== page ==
Mornings in spring are series of miracle mails –
A maiden voice in the cabinet,
Look in the mirror and dab some red,
Fill the acoustic tongue with toned words:
A lathered taste of pasteurized milk,
and sing with a spatula perhaps.
Mother’s fallen hair like steel wool scrubber in dyed black
on the dressing table makes you feel your lass hair,
The hatchling and a crestfallen flesh sing a dirge together –
The echo travelling slow as honey drips from cuckoo’s chord:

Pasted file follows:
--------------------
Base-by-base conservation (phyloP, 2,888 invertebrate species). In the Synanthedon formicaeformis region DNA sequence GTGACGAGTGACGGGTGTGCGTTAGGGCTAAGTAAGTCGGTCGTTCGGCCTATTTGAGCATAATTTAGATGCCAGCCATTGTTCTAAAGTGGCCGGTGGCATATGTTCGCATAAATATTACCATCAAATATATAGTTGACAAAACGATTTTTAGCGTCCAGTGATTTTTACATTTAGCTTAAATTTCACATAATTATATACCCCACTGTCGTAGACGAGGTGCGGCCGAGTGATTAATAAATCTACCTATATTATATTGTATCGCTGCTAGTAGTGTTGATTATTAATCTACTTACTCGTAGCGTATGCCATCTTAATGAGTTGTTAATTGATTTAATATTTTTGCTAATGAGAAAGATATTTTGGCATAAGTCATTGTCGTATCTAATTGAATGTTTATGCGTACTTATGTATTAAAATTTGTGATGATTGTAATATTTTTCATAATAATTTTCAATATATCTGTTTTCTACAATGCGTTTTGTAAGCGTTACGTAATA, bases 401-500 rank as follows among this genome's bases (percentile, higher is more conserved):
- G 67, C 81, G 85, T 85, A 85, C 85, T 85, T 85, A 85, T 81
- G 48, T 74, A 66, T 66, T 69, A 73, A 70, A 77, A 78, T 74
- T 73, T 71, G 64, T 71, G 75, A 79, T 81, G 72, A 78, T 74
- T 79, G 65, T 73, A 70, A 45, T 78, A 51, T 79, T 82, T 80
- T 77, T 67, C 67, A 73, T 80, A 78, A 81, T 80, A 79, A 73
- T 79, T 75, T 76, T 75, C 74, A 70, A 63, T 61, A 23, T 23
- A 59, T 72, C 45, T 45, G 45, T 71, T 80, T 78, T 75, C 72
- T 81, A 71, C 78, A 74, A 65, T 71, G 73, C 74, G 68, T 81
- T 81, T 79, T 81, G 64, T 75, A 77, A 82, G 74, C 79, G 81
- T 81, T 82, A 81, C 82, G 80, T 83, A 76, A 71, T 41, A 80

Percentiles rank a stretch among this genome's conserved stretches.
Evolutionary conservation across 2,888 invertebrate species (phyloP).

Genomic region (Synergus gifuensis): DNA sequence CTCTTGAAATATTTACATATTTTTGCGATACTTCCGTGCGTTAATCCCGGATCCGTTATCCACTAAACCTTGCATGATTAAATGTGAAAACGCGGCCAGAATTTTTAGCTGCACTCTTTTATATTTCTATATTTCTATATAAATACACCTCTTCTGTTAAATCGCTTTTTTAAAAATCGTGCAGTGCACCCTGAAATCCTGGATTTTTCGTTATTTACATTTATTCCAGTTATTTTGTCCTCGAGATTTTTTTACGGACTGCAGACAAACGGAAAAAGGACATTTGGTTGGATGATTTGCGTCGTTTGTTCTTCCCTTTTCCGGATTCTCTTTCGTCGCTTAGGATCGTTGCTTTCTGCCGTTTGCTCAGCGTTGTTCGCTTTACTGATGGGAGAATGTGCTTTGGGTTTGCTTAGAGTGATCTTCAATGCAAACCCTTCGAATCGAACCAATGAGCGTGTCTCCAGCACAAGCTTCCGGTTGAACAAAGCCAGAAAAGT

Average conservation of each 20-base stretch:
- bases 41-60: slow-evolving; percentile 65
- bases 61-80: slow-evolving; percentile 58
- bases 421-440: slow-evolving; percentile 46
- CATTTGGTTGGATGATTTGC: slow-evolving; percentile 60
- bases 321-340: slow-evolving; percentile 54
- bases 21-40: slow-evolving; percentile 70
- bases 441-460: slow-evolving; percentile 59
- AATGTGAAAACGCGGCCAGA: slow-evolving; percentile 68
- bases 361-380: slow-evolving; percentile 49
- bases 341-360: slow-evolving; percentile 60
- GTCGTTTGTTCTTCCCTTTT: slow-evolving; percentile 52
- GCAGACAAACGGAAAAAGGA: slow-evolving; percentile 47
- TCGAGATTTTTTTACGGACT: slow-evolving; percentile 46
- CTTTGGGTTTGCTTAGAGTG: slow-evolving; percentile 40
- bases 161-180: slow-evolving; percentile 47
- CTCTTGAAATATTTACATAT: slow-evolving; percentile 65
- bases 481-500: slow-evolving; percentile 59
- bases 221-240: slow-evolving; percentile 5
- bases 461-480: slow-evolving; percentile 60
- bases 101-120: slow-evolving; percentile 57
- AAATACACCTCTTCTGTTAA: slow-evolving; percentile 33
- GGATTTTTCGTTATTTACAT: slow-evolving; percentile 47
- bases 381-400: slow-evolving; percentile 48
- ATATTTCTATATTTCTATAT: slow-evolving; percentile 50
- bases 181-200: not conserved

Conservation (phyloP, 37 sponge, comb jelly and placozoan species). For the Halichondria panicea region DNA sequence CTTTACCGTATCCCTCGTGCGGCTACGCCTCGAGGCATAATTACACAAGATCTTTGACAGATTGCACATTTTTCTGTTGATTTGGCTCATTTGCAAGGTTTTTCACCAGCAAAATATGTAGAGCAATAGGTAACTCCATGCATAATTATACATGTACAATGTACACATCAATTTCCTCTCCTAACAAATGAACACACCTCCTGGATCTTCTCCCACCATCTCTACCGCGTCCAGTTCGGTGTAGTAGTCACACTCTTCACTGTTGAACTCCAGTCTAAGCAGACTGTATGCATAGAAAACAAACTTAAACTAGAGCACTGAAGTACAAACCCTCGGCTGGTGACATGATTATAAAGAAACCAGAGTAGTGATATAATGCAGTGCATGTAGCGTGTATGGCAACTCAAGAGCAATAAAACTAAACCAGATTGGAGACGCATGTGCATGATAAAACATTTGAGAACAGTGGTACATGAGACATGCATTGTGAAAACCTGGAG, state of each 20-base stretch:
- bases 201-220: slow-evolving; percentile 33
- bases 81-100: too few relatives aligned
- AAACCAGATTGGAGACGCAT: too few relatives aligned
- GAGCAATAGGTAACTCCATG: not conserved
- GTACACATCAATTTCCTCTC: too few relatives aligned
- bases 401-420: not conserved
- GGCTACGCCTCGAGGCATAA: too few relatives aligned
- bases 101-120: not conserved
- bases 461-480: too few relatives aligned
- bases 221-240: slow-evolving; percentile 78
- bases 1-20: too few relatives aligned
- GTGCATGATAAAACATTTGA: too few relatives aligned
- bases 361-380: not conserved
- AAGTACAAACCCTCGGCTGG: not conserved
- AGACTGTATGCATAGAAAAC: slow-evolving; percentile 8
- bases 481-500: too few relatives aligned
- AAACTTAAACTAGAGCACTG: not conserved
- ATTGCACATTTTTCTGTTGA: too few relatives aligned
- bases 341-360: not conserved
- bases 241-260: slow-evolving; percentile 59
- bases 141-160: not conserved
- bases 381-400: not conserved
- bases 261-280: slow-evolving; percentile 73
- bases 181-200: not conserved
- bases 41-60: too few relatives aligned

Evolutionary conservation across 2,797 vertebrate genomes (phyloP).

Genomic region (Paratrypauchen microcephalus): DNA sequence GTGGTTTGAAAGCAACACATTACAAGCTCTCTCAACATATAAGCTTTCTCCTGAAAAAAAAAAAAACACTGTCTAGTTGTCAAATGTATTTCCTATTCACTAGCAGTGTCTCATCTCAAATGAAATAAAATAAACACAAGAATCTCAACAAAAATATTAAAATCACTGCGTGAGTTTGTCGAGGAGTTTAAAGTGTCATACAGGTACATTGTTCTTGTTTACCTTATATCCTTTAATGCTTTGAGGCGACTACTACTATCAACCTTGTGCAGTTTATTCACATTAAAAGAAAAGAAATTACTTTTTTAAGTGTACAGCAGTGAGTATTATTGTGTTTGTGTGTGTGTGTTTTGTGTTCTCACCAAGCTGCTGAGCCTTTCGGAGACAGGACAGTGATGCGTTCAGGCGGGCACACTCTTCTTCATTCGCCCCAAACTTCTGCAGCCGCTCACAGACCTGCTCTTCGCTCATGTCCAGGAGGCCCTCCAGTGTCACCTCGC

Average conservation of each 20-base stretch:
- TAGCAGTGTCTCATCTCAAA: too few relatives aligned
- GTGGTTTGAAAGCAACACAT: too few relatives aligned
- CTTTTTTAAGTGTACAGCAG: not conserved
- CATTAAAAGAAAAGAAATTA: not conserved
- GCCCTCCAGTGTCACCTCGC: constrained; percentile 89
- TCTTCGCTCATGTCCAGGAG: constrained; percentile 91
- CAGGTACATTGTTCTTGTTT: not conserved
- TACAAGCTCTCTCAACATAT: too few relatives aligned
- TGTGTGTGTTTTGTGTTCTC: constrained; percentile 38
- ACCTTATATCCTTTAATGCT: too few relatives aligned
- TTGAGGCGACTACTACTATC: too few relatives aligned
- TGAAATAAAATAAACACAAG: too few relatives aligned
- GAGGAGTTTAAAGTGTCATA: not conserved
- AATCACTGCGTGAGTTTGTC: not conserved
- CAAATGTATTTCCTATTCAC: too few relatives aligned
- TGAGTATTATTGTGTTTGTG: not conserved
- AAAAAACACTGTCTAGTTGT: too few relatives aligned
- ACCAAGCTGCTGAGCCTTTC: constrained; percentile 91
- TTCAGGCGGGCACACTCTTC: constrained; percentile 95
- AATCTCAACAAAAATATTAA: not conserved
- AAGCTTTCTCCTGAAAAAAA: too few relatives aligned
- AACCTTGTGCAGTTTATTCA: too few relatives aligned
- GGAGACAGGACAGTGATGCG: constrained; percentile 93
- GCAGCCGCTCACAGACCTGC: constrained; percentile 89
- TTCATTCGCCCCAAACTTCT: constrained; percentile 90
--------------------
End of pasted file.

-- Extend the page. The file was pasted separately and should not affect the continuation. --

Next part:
These a.m.’s are pretty and young,
Sweet tea and cookies
Or mother’s indulgent rice and jaggery pancakes,
Her grey hair over the kitchen stove, brittle and treated by heat,
Tanned wrinkles on her hands like sullen rays of summer dusk.
My youth travels like empty skulls down the road,
Two roses flanking my swollen breasts
and fading vermillion in her hairline
are both red in different hues.
The cellar is vacant, smells of cupped light fermented in a room full of darkness –
I would like to fit a frame of my youth in them
when moss starts to stitch the jailed ribs;
I'll hence come back to feed the room,
nourish its health,
name it a grave that will never fossilize.